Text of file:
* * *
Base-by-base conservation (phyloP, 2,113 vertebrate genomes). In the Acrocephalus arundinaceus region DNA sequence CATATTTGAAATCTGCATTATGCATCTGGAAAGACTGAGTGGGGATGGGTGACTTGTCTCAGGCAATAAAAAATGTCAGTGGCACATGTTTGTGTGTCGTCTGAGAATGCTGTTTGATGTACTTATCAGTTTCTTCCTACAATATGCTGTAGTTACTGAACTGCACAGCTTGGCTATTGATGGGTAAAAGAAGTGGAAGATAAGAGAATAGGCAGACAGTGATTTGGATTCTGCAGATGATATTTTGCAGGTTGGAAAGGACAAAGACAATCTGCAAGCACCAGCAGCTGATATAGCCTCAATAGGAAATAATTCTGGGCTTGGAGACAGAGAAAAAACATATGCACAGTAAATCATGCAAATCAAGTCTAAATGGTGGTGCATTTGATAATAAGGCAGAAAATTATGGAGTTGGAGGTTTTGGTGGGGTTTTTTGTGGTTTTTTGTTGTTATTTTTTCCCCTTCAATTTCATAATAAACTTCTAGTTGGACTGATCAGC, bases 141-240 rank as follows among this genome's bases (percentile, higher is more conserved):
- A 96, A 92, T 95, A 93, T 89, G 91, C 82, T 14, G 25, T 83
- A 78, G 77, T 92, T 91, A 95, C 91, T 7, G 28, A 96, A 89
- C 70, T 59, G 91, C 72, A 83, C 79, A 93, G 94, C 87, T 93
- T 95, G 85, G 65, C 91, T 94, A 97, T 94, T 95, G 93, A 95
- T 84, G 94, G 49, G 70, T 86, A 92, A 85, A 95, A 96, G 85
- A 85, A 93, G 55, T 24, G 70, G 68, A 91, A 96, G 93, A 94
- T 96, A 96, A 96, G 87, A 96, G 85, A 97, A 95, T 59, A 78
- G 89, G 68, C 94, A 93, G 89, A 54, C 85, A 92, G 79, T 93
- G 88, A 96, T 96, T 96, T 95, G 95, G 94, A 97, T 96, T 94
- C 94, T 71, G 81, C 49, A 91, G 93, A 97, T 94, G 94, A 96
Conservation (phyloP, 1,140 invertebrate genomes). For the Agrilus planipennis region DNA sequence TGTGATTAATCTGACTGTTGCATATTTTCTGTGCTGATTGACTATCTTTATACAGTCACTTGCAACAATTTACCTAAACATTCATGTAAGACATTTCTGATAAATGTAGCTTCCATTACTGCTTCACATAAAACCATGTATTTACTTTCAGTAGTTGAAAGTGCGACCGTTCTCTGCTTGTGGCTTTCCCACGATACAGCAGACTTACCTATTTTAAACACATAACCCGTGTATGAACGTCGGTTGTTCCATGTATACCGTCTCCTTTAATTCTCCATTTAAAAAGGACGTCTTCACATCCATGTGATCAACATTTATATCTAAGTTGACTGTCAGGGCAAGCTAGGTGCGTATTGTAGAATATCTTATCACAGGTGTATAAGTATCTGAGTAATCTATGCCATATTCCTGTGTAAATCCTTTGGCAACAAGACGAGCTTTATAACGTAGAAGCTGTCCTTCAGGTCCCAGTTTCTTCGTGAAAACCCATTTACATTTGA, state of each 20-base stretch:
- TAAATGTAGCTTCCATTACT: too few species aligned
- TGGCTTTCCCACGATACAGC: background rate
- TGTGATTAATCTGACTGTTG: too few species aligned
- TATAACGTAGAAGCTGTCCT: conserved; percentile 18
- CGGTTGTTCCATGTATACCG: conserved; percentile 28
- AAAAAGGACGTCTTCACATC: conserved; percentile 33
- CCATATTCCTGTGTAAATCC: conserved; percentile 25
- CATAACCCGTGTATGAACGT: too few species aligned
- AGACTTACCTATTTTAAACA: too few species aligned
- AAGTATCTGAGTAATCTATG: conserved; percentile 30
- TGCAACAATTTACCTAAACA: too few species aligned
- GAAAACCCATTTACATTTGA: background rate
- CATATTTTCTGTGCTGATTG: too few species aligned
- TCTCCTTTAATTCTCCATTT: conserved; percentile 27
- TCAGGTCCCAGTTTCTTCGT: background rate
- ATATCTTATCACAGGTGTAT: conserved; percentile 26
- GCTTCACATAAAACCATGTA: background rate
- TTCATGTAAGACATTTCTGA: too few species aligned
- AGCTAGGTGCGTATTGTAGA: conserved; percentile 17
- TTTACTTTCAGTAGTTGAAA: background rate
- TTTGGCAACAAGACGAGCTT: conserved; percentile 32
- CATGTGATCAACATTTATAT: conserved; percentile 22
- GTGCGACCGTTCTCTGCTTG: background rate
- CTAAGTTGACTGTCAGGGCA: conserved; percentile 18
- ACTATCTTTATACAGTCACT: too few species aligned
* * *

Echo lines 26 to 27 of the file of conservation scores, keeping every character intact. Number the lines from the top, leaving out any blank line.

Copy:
- TCTCCTTTAATTCTCCATTT: conserved; percentile 27
- TCAGGTCCCAGTTTCTTCGT: background rate